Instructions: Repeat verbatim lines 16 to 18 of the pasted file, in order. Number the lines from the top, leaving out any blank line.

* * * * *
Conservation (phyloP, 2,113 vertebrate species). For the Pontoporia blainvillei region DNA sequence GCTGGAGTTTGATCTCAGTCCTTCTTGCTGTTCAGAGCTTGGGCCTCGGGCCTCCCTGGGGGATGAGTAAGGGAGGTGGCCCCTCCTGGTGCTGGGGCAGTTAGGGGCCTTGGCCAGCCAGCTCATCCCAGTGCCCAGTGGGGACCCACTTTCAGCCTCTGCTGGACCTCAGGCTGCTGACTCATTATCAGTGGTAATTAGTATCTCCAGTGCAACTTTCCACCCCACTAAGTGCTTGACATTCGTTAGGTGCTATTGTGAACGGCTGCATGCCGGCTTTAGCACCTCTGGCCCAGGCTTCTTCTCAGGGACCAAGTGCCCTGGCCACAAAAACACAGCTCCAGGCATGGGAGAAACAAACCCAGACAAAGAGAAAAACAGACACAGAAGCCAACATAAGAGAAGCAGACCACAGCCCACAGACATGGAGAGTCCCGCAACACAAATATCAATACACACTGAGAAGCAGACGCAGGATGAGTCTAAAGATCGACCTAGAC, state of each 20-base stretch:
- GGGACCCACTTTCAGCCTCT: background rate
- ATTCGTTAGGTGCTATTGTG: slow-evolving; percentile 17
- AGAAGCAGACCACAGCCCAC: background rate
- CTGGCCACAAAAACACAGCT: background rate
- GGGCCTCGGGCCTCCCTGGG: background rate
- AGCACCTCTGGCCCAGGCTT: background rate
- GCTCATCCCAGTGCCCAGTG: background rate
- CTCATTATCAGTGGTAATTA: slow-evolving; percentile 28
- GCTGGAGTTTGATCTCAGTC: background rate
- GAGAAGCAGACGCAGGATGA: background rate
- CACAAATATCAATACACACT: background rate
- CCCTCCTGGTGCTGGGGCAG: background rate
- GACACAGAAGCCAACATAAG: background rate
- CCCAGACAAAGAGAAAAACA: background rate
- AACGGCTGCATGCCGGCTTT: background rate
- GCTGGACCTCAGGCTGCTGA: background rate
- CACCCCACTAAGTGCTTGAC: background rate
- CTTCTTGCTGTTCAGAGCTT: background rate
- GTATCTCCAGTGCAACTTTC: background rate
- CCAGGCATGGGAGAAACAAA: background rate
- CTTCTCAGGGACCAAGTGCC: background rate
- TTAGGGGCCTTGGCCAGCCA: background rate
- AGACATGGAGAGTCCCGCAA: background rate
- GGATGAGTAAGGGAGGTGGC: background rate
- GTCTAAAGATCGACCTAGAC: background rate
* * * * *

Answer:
- AACGGCTGCATGCCGGCTTT: background rate
- GCTGGACCTCAGGCTGCTGA: background rate
- CACCCCACTAAGTGCTTGAC: background rate